|Red Pontiac Seed Potatoes, 1015 Onion Sets and Fresh Eggs|
SEASONALITY. Every creature on this planet is governed by it, except for a single species – we schmucks who have access to a supermarket 7 days a week, 52 weeks a year.
I’ve long wanted to dedicate this blog exclusively to the concept of seasonality, and I’ve succeeded to some degree, but it’s becoming more and more apparent in matters of homesteading, gardening, butchering, cooking, fermenting – all of the things I love – most people fail to understand that seasonality is the single most-immutable law on this planet. We have no natural instinct or common sense left regarding this concept. Oh, I suppose it might kick in if we had no other choice. Over time. A long time, probably. If we survived long enough.
I subscribe to a number of food blogs and I’m on various Facebook food groups. I also love food history and enjoy ethnic and period sites. (“Period” food describes recipes, dishes and feasts that were prepared during a specific time and place in the past.) The other day someone on a “Medieval/Renaissance” food group was whining that she couldn’t find a “period” recipe for squid fritters. I suggested that she google “conch fritters” since conch meat is about the same texture as squid meat. Oh no, it MUST be a period recipe. (me rolling eyes) Sure enough, someone from the Florida Keys later commented that she could just google conch fritters and she screeched at them that it MUST be a PERIOD recipe!!!
Now, here’s the deal with people who lived on this planet a hundred years or more ago…. They seldom wrote down recipes that were simple common sense. Fritters, fish cakes, meat balls, meat loaves – they are all the same basic recipe. You mix something flavorful that you have quite a bit of (onions, fish, corn, meat -- IN SEASON!) with one or more binders (flour, egg, bread) and various SEASONINGS (herbs, seeds, spices, vegetables) and you deep-fry, boil or bake them in that form. It’s as simple as that. My German grandmother, who was born in 1903, didn’t write down common sense recipes – she wrote down recipes for cakes and puddings and pie fillings, and that’s about it. What was the point? She knew how to cook – everything else was common sense.
The other thing about people who lived before 1900… they had no refrigeration and few ways to preserve perishable items. Therefore most food prepared had to be used in its SEASON! So if your period recipe for the ever-elusive squid fritters contains onions and bell peppers and it’s February, if you go to the grocery and purchase those items, the recipe is no longer “period” because it’s not SEASONAL! If you can’t be a purist while being demanding, what’s the point?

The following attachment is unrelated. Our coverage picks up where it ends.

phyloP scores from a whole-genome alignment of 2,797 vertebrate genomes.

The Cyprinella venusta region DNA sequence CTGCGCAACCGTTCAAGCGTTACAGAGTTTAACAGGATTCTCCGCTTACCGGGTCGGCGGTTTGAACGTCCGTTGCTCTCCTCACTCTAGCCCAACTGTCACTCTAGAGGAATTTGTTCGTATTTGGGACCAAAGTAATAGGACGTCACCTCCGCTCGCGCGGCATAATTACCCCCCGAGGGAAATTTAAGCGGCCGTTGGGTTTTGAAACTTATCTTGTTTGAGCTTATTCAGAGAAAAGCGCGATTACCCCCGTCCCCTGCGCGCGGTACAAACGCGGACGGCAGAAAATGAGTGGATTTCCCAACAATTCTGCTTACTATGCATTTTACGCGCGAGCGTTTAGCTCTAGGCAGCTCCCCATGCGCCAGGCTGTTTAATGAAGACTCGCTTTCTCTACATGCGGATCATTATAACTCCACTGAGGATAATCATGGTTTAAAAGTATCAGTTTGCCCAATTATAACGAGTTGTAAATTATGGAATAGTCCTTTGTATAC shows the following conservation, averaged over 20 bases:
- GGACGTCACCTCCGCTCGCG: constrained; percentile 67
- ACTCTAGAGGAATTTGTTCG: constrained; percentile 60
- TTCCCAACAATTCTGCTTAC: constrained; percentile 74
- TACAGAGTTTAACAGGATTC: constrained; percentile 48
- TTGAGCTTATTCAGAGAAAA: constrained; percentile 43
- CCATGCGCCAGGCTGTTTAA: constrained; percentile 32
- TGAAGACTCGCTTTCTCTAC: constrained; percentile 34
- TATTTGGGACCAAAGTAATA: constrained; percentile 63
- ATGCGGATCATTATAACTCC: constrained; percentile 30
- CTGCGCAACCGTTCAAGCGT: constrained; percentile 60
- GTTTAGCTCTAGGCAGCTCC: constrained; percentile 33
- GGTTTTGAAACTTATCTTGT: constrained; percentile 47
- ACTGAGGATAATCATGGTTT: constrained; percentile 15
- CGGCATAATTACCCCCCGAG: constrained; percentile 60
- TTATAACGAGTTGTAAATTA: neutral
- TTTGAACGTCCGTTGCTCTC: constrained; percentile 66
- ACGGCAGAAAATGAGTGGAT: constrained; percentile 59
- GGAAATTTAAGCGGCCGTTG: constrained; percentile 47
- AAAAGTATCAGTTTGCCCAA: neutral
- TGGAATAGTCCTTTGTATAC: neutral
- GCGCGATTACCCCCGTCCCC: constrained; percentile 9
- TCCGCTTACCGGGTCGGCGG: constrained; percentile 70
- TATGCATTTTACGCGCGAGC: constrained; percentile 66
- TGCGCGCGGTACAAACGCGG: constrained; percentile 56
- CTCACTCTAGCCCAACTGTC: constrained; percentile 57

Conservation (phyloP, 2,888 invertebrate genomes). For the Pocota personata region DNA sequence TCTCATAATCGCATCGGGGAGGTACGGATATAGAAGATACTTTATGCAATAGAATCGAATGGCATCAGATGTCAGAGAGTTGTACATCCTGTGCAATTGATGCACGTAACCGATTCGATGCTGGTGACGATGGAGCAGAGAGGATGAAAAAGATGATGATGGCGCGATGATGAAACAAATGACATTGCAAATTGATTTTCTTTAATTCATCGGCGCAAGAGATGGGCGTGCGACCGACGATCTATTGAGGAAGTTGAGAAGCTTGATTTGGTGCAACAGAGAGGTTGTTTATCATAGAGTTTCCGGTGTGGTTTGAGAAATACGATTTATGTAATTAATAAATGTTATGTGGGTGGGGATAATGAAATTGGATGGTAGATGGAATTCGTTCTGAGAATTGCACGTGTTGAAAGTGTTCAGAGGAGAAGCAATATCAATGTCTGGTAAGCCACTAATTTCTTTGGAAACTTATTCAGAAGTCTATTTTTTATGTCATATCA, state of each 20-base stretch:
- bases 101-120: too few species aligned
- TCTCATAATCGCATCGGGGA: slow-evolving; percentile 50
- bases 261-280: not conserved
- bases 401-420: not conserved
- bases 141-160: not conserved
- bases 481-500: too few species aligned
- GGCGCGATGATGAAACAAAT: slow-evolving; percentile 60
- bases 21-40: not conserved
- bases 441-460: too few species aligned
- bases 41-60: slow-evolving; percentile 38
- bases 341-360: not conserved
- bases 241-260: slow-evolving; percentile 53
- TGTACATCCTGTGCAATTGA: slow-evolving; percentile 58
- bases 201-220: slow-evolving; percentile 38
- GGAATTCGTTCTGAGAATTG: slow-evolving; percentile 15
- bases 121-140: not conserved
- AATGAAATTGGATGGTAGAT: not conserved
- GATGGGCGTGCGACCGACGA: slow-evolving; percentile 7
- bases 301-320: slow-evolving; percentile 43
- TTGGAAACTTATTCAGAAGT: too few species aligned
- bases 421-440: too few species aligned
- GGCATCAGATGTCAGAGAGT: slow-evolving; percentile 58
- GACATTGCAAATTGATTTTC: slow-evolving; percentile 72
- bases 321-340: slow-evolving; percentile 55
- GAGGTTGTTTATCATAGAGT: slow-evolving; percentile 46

The same rule of seasonality would apply to charcuterie (cured meats). Animals on a farm (medieval or modern) are bred, birthed and slaughtered in their SEASON. Traditionally, pigs were butchered/hunted in the fall/winter because that was when they were at the peak of their flavor and plumpness. Because pork fat is almost always added to other meat sausages for flavor and juiciness, there might be times when you would have to rely on already-cured pork fat (bacon, lardo, speck) to have the fat at all. For instance, if you wanted to make lamb sausage but needed the pork fat, you might need to rely on cured fat in the spring when you butchered lambs. So if a “period” recipe for sausage calls for pork fat, wouldn’t it just make sense that it would be whatever fat is available SEASONALLY, not what you can find on a Styrofoam tray?
I’ve had to cheat on the seasonality issue quite a bit for the last couple of years whilst making the transition from my Texas homestead to my Oklahoma homestead. At my best and most efficient, I often went weeks without grocery shopping in Texas. We were able to subsist at one point for 6 weeks on ONLY what we had in the pantry and garden. We are getting to that point here, funneling all of our capital into fencing, breeding stock, tools, animal housing, fruit trees, perennials, etc. Meanwhile, I think it’s important to note the distinction between arriving at that point, and getting there.
Everything we are working towards right now is quite expensive. But not in the overall scheme of things. Once we have breeding stock, housing, perimeter fencing, etc., the cost will be minimal to maintain our homestead. We will have a mostly-closed system of constantly renewable resources. At most, we will require a little feed and hay, but pastured animals are not reliant on such things year round. And the hope is that we will have much of value to trade for our few expenses. We will have eggs, meat, produce, cheese – perhaps even smoked, baked and homebrewed goods. (Mind you, I am not talking about a legal, regulated business model here – I’m talking about TRADE and BARTERING, pure and simple.)